Overall fishing on Pomme de Terre Lake should be very good. Excellent shad production during 2008-2013 continues to keep all game species growing at a fast rate and in very good condition. Black bass fishing should continue to be very good. There is a 13" minimum length limit for all black bass (largemouth, spotted and smallmouth bass) at Pomme de Terre Lake. Results from recent spring fish surveys indicate several very strong year-classes of largemouth bass due to higher than normal spring lake levels. Many of the largemouth bass captured during spring surveys were between 12" and 17" in length. Approximately 50 percent of the largemouth bass population should reach or exceed the 13" minimum length limit. Crappie fishing should be excellent. Overall densities of black and white crappie increased dramatically in recent fall samples compared to previous years, with about 50 percent of the population exceeding the 9" minimum length limit and 30 percent exceeding 10". Bluegill angling should remain fair to good using nightcrawlers and crickets. Catfish fishing will remain fair to good for channel and flathead catfish with nightcrawlers and cut shad being the choice baits. Angling for white bass continues to be poor as the population recovers from a die-off that occurred in the fall of 2009. It will take several years for white bass numbers to improve. However, it is encouraging that anglers started reporting an increase in the number of white bass caught in 2013. Muskie angling opportunities will continue to be good. Spring sampling results from 2013 showed higher than average numbers, with nearly 25 percent of all muskies exceeding the 36" minimum length limit and about 3 percent exceeding the 40" mark. Muskellunge are dubbed the fish of 10,000 casts due to the amount of time required to catch one. Anglers fishing for muskie must have a lot of patience and perseverance to be successful. Muskie fishing is typically best during the months of June, September and October at water temperatures between 60 degrees F and 70 degrees F. Muskie anglers should use heavy fishing tackle with a minimum of 30 lb. test line, a stiff rod and a 6" steel leader between the line and the lure. Large bucktails or plugs fished over shallow water humps or points are normally best for muskies. A cloudy, rainy, and slightly windy day or early and late on clear days usually produce the best muskie action. Walleye population densities are good due to past stockings. Many of the walleye exceed the 15" minimum length limit, and the opportunity to catch a legal-sized fish is good. Forty-one constructed brush piles distributed lakewide are marked with green "Fish Attractor" signs. Brush piles are typically placed in 10 to 30 feet of water at the normal lake level of 839 feet above mean sea level directly in front of the signs. Many other brush piles are not marked with signs. Maps showing the locations and GPS coordinates of each attractor can be obtained by visiting the Department of Conservation's website at: http://mdc.mo.gov/node/10182, or by using the free mobile app "Find MO Fish" http://mdc.mo.gov/node/15421.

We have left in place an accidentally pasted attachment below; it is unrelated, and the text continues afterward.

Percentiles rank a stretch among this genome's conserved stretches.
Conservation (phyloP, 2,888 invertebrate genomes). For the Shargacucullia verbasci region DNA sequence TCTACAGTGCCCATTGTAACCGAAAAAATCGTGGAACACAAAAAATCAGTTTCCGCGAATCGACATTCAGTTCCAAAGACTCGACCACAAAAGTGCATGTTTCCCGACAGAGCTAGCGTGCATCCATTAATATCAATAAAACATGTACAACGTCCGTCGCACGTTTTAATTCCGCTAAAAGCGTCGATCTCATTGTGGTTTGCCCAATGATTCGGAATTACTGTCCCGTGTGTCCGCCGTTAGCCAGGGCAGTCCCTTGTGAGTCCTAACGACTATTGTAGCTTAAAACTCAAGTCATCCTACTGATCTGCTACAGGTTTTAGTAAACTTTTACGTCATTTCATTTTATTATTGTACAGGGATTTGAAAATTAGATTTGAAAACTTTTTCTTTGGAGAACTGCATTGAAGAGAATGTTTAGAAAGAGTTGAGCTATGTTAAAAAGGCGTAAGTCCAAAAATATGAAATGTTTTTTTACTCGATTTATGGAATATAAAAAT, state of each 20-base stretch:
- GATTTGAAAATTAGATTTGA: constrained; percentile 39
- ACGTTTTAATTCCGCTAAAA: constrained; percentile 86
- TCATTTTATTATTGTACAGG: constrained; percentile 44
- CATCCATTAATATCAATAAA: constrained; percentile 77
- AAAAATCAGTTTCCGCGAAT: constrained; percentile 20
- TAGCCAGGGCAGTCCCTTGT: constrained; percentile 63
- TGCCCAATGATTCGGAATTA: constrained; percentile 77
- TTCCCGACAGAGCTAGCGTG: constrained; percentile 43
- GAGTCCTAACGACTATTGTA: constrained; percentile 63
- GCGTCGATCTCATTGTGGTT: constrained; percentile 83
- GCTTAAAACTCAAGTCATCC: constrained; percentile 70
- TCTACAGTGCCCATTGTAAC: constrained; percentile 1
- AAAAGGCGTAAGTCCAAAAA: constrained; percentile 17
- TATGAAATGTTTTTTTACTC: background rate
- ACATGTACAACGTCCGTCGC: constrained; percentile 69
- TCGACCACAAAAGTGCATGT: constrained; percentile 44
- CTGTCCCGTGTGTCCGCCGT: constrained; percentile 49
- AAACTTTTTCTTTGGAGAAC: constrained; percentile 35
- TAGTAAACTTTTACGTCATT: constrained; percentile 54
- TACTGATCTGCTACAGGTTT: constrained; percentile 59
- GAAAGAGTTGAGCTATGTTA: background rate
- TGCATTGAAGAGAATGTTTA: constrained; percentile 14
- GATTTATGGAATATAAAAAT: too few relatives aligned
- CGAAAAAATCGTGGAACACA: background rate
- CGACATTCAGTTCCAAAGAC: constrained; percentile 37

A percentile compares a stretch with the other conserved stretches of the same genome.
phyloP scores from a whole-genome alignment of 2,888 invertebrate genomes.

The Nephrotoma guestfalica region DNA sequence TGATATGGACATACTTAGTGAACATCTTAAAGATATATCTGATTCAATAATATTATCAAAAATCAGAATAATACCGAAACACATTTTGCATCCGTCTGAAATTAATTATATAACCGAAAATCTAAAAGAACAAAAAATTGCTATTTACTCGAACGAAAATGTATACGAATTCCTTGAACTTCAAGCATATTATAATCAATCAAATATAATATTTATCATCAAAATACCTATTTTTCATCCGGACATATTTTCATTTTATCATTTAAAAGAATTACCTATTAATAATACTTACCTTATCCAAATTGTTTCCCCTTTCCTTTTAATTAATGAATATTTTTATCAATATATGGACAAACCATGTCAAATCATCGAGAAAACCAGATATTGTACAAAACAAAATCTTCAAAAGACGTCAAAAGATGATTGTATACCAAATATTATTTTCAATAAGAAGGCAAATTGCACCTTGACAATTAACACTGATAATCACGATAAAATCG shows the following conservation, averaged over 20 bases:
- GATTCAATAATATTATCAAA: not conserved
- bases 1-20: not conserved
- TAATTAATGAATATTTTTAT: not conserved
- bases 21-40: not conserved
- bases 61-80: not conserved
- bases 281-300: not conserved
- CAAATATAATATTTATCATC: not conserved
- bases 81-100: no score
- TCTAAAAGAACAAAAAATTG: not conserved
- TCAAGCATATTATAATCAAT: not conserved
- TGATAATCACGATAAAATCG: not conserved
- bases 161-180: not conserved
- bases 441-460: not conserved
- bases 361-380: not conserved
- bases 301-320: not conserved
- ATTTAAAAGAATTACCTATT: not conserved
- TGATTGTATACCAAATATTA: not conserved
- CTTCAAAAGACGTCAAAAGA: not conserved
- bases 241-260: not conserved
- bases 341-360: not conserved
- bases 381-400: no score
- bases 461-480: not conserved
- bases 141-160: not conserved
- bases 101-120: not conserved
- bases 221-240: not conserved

Annual Prospects Report
black bass slow on plastic baits in 5' to 10' of water early in the morning; fish in 15' to 25' of water around points after 9a.m.; walleye slow while drifting flats with nightcrawlers on cloudy days in 13' of water; crappie slow on minnows and jigs around cover in 8' to 20' of water; channel catfish slow on trotlines and pole and line using crayfish or worms in 10' or 15' of water.